“Who’s there?” Bernardo asks as Shakespeare’s Hamlet begins. The opening passage of Joe Denham’s Regeneration Machine inhabits that same sort of night, as the ghost of Nevin Sample makes a visitation. From the publisher’s cover copy, we learn that Sample robbed a bank in Deep Cove, B.C., at gunpoint, then fled to Cates Park, where he shot himself in the head. Denham was Sample’s close friend, and becomes his mirror self in the living world. In this dramatic-monologue/elegy, every aspect of poetic craft is weighted: the elegant flow of lines in stream of consciousness; nods to Auden, Eliot, and Ginsberg; pop-culture references; the attentive use of symbol and refrain; the seamless use of vernacular speech. Deliberation infuses every element of this existential wrangle.
Regeneration Machine is what I long for in poetry: sustained, careful aesthetic consideration, human emotion, and specificity of experience. So much of today’s contemporary writing is reduced to trite flippancy, a sort of game of linguistic acrobatics with no substance, a one-trick pony. Here, Denham’s writing eschews that fad in favour of true craftsmanship and connectivity. We see the struggle of man against circumstance for the purpose of finding meaning, appreciating love, and carrying on with no certain answers – the age-old questions of fraught existence.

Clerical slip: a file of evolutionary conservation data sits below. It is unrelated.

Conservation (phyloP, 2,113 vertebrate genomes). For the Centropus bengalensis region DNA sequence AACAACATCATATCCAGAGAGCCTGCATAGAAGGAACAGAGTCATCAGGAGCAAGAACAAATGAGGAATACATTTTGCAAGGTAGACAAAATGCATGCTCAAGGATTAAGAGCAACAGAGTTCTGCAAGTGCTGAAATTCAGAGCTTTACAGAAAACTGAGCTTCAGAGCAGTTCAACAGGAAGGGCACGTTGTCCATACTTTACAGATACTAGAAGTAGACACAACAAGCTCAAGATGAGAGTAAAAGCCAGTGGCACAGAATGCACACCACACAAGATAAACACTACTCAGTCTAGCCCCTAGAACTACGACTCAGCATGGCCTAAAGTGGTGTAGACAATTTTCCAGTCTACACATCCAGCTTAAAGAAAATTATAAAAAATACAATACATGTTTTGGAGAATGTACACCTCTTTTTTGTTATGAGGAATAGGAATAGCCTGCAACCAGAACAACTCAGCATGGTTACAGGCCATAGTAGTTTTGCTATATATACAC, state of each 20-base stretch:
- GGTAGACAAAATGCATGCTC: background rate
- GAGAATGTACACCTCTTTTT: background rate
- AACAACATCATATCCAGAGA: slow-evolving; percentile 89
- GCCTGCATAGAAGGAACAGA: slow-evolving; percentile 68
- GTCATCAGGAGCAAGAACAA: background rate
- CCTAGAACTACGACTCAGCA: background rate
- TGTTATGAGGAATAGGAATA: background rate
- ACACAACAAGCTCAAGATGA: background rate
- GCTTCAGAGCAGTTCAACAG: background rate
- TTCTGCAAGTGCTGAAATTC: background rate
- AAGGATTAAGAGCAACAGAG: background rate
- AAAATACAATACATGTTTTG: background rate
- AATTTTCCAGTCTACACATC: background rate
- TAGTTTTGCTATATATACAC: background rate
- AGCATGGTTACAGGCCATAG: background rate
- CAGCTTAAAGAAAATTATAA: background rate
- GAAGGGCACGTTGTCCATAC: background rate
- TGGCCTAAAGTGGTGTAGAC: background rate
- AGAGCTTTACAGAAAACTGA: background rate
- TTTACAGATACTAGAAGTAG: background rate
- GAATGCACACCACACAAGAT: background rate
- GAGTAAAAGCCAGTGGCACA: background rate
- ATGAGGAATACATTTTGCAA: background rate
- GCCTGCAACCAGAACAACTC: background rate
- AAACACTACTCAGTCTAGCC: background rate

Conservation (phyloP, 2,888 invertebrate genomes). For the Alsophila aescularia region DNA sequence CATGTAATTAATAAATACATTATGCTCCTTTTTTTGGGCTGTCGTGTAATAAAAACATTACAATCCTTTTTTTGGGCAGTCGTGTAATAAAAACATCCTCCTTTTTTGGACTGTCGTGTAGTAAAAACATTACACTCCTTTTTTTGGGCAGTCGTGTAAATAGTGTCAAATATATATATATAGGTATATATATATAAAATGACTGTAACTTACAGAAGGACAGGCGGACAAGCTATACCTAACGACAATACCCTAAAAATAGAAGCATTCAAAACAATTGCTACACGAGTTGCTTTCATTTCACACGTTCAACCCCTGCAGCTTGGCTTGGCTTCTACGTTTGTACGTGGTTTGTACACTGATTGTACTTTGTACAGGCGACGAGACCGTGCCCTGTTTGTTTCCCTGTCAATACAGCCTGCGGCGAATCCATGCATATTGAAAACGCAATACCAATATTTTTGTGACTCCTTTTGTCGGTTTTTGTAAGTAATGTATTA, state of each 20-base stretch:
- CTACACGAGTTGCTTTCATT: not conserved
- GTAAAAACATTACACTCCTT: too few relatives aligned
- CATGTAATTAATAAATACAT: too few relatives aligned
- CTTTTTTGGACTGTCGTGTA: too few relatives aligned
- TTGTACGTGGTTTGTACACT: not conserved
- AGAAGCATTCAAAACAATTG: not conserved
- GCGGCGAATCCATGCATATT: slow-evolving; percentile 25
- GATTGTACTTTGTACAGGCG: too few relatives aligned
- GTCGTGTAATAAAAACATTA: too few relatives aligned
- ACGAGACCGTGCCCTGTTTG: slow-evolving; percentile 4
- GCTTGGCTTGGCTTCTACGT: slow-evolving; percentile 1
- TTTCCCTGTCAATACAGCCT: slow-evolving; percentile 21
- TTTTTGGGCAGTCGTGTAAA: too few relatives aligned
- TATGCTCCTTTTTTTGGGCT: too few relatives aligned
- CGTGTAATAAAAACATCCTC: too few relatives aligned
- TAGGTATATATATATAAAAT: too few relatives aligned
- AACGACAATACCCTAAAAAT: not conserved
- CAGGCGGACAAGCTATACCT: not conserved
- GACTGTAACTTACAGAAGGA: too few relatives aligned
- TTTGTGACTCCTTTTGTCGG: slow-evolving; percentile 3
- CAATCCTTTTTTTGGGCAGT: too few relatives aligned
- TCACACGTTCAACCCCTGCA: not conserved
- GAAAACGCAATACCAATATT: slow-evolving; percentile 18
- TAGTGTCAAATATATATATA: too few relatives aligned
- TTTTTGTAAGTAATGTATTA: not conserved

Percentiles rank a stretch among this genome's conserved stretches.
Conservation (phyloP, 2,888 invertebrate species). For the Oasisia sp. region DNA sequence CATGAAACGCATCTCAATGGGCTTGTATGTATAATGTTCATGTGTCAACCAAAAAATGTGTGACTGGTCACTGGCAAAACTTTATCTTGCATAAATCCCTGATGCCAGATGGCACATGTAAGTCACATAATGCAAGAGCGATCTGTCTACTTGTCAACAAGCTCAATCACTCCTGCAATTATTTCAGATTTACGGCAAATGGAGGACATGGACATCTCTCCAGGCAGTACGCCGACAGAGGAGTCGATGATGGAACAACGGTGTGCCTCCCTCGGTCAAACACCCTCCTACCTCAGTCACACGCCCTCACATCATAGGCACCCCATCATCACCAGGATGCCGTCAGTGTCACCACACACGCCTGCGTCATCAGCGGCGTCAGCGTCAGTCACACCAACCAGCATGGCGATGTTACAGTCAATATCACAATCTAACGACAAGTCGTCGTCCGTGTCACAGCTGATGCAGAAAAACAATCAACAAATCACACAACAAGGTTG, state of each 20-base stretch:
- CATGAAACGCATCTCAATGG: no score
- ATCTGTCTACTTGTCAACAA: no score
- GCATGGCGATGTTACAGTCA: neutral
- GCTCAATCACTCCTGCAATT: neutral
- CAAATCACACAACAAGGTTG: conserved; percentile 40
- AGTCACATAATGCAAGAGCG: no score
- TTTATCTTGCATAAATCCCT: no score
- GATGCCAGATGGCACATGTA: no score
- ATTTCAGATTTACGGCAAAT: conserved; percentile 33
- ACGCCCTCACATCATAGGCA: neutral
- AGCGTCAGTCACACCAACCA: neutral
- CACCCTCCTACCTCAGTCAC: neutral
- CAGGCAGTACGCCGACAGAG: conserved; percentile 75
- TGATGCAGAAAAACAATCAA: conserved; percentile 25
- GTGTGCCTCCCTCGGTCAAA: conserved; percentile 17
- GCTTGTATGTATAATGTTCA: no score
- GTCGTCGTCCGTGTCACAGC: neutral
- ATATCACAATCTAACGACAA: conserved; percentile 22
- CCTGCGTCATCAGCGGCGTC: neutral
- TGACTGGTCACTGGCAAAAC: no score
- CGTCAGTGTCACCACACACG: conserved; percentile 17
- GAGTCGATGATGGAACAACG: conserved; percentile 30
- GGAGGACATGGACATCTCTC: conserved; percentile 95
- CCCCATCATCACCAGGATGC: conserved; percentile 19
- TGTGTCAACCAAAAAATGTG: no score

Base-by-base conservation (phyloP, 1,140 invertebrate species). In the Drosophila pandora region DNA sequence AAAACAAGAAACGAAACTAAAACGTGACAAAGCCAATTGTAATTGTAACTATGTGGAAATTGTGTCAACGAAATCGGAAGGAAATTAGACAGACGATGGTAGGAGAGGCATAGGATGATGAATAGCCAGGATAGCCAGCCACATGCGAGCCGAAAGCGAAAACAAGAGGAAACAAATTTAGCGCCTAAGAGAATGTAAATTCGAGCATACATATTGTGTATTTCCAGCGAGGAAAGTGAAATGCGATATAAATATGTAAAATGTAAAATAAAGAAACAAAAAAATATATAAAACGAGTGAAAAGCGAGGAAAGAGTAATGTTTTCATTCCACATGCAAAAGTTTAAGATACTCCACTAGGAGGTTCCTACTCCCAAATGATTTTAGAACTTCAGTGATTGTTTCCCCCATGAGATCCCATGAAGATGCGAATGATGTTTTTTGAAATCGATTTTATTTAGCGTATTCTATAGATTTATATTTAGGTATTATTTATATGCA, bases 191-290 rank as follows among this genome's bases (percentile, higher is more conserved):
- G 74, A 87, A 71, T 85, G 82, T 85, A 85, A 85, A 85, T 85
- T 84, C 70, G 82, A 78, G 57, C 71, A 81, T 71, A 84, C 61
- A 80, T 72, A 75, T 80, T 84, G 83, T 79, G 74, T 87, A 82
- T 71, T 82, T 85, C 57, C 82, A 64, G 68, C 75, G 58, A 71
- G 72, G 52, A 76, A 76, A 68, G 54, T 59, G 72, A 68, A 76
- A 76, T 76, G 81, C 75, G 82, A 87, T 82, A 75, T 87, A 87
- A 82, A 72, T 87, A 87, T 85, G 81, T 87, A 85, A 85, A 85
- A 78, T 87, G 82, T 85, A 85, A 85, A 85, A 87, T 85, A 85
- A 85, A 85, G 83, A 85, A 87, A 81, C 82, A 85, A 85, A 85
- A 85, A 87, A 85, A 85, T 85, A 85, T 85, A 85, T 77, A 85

This is not to deny that Denham is meticulous with rhythm and verse. He leaves much for the reader to consider in careful constructions of call and response:
come flat out and say here I can’t carry the discrepancy
between the discomfort and beauty with dignity?
To Bernardo, Shakespeare’s Francisco responds, “Nay, answer me. Stand and unfold yourself.” Denham writes, “This is life you could have lived, the one / I’ve created and carried through the years, a sort of penance /
its furthering maintenance.”
Regeneration Machine is a keeper.